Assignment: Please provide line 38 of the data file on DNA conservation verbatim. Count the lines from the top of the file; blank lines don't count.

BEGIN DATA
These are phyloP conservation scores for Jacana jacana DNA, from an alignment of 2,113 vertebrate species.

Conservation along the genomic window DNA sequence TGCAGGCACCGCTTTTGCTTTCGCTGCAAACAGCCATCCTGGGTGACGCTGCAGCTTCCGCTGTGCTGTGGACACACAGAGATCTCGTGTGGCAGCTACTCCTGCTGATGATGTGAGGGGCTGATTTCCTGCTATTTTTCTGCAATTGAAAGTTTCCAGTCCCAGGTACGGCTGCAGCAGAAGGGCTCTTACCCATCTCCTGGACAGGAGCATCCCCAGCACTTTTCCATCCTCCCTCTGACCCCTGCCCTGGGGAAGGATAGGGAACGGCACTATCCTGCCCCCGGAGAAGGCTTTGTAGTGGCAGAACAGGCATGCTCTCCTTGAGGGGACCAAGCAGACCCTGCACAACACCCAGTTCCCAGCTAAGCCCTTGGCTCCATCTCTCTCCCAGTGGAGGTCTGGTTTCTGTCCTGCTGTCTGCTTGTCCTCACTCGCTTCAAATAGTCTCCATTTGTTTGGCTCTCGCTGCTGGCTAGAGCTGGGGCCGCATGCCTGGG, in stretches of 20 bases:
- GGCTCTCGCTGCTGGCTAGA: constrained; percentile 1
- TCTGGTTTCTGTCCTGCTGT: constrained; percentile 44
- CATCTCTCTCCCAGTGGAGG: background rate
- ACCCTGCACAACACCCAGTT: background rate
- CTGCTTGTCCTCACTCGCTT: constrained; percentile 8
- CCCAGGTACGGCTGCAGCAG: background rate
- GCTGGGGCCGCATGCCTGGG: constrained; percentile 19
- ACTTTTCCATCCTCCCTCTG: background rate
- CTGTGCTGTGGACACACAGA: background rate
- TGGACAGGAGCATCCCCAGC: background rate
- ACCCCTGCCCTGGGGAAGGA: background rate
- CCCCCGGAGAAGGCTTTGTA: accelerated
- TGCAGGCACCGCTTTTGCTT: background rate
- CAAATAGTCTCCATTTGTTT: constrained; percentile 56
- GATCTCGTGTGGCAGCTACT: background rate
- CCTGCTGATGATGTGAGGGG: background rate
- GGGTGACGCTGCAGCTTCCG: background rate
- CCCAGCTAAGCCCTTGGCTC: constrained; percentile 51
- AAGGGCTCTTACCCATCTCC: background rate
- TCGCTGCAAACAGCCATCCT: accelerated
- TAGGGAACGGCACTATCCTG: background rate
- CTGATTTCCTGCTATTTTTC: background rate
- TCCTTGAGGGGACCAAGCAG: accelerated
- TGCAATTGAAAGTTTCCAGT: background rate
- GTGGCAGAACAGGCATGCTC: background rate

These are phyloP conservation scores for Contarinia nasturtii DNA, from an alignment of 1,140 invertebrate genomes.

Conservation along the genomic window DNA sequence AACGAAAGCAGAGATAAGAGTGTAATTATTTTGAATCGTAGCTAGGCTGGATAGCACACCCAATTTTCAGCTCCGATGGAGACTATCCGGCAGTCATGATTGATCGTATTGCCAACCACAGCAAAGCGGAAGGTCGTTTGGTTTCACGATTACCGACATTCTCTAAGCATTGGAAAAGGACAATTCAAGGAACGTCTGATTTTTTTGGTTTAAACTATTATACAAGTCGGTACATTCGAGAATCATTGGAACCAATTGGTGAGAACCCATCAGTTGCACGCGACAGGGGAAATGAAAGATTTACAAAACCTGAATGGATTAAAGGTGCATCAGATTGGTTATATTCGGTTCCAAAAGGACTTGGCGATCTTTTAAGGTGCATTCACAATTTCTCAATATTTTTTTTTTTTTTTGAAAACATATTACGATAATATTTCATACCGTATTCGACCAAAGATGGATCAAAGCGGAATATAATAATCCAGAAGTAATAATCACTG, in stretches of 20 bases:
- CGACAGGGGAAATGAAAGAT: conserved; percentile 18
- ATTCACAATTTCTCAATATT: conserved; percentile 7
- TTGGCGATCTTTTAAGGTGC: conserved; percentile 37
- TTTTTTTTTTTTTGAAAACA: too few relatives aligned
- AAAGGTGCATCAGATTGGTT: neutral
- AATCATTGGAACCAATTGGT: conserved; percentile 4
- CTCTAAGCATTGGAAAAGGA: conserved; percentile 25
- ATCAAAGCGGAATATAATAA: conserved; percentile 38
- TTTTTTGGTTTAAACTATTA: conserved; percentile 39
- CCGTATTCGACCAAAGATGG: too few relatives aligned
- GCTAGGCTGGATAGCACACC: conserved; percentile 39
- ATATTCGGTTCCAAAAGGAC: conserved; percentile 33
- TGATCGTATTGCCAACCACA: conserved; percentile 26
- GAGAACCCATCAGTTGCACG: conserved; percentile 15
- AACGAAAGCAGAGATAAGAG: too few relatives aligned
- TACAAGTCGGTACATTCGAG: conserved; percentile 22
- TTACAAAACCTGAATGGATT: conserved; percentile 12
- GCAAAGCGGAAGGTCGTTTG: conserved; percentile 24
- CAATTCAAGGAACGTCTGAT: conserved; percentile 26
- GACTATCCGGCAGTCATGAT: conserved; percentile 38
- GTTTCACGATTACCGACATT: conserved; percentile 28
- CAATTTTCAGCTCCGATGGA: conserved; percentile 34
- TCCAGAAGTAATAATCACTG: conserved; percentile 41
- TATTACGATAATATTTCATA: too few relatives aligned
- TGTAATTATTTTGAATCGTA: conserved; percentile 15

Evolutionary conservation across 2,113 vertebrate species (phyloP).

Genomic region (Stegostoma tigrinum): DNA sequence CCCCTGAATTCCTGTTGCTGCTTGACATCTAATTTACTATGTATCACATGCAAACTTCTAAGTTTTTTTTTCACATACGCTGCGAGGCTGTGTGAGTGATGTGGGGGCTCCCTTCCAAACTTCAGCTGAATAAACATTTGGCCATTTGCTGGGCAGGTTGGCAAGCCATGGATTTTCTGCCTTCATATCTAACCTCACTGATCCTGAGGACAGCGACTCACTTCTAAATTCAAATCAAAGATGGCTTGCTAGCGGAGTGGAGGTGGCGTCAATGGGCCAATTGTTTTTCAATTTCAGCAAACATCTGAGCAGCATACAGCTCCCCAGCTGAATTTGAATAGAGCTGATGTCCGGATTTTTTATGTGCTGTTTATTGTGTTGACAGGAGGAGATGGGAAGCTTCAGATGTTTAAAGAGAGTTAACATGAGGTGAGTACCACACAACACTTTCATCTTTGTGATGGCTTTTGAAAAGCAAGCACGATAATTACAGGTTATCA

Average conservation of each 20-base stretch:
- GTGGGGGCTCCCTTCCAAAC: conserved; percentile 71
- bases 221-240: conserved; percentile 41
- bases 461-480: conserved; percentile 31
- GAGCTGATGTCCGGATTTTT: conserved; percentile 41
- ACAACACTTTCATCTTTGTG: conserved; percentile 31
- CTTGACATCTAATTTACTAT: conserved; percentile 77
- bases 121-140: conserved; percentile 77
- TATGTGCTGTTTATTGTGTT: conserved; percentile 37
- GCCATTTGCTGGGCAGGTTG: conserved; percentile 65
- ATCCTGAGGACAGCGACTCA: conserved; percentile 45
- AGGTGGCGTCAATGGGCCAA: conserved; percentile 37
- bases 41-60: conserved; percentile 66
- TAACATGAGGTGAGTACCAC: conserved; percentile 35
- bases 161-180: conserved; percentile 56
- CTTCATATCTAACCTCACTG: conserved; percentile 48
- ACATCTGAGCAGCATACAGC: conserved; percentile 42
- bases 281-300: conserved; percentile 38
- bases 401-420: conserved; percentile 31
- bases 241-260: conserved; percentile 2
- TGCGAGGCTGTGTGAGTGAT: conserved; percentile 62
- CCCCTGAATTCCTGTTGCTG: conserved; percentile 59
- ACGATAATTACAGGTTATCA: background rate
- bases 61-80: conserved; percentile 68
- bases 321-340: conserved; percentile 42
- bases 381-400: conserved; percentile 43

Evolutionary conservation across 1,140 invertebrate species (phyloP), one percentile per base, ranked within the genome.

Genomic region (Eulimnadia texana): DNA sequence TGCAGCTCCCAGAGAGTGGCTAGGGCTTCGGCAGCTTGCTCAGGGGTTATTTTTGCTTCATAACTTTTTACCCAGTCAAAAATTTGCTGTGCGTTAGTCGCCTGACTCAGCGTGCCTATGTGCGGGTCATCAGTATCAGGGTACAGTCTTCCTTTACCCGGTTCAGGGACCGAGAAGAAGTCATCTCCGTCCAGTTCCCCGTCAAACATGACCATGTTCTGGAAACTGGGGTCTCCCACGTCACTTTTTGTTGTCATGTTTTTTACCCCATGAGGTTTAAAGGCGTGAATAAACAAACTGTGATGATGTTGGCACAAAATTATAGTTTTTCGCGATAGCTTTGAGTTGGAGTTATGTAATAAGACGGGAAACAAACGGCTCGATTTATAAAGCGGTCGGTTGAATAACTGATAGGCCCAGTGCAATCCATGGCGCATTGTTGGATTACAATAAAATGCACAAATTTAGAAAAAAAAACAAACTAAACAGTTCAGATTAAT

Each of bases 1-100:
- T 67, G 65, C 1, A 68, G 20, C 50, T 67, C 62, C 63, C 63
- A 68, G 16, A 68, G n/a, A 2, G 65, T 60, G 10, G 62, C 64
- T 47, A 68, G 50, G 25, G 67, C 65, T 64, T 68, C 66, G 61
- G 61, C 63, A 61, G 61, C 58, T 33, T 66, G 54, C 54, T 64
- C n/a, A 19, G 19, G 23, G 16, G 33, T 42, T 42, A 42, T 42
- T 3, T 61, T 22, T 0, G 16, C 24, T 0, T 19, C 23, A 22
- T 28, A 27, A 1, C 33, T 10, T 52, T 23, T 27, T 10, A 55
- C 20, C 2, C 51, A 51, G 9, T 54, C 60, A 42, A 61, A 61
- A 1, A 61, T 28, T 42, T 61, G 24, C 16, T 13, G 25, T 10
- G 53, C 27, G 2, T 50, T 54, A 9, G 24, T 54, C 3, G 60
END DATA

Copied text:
- TTTTTTGGTTTAAACTATTA: conserved; percentile 39